A **Summary Cross Plot** is a window displaying a graph in the main area of the **Plot Main Window**. It is very similar to an ordinary Summary Plot, but the x-axis displays summary vector values instead of time. Regression analysis is supported on single cross plot curves and ensemble statistics curves.

New cross plot curves are created by using the right-click command
**New Summary Cross Plot Curve** on a summary plot.

Cross plot curves can also be created from the right-click menu in the **Summary Data Sources**.

The combination of cross plot curves are defined in Plotting Preferences. Select the cross plot curve object to modify the properties for the curve. Make sure that the **Axis Type** is set to **Summary Vector**.

In this property editor, there is an additional group called **Summary Vector X Axis**. Like the other property editor groups, the vector selection groups works the same way as in the ordinary summary plot.

See the detailed description.

When computing statistics curves for the ensemble, the x-axis is divided into bins. For each bin, all values are collected. A minimum realization count is used descide if there are enough realizations to compute statistics. The number of bins and realization count threshold can be set in the **Property Editor** for the ensemble.

When creating cross plots based on ensembles, the appearance of curves can be adjusted in the property editor. Note that the appearance of statistics curves also can be customized in the **Statistics** group. Regression analysis is supported on ensemble statistics curves.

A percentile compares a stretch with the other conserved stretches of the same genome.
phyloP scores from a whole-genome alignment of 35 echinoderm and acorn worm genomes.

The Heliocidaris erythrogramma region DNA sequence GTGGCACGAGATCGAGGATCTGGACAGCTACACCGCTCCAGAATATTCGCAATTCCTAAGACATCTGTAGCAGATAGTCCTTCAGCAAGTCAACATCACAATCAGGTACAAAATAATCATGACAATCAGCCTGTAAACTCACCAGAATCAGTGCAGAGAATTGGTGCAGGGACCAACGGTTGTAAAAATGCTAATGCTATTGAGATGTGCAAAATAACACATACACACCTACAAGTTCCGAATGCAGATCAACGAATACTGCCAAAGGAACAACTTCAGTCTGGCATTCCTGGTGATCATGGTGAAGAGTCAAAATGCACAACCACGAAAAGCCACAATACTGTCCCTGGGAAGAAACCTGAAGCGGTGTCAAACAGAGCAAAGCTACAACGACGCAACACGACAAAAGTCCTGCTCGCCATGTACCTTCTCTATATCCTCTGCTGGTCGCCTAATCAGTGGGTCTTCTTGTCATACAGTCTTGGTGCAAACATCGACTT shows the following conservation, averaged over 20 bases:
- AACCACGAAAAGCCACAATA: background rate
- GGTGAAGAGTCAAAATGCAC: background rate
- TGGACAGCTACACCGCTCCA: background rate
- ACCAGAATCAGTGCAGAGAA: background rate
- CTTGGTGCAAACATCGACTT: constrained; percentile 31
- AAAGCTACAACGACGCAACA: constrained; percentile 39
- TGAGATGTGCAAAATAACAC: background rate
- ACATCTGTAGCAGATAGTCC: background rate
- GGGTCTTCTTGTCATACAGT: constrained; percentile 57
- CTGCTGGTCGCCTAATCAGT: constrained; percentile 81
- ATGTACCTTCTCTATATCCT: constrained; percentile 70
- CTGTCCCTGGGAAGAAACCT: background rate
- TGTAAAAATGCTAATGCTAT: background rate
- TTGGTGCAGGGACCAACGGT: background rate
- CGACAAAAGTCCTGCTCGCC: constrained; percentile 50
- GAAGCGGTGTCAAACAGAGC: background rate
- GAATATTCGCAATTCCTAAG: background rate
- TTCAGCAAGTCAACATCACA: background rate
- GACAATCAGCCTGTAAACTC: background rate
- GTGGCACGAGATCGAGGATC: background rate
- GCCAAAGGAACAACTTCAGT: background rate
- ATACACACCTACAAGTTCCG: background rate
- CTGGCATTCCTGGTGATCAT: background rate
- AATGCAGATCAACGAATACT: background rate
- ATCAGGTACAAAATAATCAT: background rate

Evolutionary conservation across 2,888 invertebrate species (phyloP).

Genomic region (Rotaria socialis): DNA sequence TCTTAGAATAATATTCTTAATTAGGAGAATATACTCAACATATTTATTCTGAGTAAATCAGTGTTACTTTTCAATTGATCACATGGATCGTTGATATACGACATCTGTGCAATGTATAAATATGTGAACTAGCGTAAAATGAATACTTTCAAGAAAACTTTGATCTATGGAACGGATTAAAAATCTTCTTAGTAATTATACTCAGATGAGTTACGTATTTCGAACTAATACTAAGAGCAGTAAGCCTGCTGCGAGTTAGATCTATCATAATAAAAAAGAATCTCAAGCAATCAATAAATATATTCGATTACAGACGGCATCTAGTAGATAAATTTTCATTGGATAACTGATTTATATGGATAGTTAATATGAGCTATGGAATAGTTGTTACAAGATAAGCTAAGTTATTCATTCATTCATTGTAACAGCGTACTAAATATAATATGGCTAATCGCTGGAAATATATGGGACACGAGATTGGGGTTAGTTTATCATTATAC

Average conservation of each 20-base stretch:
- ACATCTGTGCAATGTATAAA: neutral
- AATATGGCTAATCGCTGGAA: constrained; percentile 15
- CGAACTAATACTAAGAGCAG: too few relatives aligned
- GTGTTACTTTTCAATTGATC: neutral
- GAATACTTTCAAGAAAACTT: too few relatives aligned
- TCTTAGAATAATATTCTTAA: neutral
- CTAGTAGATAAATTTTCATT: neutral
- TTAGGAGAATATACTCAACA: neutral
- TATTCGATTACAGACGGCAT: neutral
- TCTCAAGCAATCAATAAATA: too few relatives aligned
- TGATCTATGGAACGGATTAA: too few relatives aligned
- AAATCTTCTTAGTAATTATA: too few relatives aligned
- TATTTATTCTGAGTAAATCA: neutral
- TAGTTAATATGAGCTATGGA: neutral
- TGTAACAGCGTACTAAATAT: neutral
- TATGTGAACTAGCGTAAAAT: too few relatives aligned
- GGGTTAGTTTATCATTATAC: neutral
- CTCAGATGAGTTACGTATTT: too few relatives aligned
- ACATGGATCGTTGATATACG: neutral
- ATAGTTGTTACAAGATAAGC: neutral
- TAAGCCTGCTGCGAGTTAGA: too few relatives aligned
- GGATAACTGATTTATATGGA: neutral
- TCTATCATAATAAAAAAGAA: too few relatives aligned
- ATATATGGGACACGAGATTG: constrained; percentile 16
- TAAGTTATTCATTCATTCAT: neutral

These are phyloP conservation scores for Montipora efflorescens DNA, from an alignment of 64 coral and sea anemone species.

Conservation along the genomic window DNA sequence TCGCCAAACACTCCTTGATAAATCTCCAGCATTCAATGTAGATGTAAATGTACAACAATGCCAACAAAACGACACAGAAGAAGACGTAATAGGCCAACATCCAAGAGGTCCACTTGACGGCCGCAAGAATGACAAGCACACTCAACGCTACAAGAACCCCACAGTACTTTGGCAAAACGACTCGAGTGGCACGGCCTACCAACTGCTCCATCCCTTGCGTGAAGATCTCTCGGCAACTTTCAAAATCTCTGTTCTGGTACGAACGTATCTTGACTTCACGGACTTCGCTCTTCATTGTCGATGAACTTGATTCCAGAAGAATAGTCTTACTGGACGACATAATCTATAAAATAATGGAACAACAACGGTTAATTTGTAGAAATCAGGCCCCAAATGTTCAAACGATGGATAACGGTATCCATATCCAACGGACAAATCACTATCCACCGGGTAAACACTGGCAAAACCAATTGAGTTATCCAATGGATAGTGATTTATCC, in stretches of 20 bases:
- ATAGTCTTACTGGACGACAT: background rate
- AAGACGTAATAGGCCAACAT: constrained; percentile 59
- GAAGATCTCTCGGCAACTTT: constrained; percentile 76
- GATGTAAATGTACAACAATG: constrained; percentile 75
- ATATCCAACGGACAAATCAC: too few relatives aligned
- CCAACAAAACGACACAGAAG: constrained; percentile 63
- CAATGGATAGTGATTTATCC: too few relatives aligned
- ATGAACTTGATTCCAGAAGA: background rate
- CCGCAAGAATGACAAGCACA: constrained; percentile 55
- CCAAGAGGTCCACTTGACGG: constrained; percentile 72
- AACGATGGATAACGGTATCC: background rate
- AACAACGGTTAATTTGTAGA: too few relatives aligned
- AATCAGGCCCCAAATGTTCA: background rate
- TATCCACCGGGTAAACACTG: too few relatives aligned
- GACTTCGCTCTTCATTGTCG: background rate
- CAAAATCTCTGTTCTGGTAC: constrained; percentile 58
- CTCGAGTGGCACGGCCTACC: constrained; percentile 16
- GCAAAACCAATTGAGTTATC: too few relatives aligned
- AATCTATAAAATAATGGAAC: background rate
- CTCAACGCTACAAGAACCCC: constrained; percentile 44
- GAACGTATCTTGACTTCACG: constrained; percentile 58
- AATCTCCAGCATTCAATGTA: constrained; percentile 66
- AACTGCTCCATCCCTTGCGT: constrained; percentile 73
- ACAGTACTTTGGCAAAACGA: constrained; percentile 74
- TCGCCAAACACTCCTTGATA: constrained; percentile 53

A cross plot is established based on two input summary vectors. Each entry in the cross plot consists of one vector item value from each of the two input vectors having equal time steps. However, in most cases the two input vectors do not share the same time steps. To be able to create a cross plot in such cases, linear interpolation between adjacent input vector items is being used.

When a current time step **T** in input vector **A** is not found in input vector **B**, ResInsight interpolates between the time steps before and after **T** in vector **B**. In this way, ResInsight calculates an interpolated value for time step **T** from vector **B**. The same happens when a time step in vector **B** is not found in vector **A**.

If either the value at the current time step or one of the values involved in interpolation are **NULL**, the resulting vector will have a **NULL** value at the current time step. This is displayed as a ‘hole’ in the cross plot curve.